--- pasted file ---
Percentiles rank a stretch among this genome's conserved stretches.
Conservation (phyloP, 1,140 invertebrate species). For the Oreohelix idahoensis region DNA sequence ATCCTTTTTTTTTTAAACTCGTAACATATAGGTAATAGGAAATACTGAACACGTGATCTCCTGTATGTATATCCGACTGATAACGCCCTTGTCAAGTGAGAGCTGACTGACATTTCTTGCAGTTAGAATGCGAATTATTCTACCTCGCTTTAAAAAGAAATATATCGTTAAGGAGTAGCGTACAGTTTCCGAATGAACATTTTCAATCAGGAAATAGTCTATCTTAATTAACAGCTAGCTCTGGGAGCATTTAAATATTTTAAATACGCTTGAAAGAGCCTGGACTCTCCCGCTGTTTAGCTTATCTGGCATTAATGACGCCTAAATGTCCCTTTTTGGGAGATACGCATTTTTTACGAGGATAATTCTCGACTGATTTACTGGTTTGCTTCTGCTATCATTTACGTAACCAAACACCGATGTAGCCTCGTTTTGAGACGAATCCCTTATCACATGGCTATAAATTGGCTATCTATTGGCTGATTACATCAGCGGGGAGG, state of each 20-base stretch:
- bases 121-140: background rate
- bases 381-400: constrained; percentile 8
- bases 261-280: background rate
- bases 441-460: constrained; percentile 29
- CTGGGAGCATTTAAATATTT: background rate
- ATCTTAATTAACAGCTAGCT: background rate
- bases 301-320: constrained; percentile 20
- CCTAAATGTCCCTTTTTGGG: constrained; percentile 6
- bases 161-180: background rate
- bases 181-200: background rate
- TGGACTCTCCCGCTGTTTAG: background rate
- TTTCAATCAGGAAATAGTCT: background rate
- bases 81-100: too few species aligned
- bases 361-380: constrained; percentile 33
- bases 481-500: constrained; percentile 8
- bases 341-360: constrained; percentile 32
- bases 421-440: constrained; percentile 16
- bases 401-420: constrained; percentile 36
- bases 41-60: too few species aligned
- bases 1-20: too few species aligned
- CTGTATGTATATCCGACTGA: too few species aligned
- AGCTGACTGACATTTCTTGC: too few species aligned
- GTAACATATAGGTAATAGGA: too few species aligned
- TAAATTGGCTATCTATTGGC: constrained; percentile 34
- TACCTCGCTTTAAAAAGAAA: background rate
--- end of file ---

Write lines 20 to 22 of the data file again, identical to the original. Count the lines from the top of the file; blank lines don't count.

- bases 401-420: constrained; percentile 36
- bases 41-60: too few species aligned
- bases 1-20: too few species aligned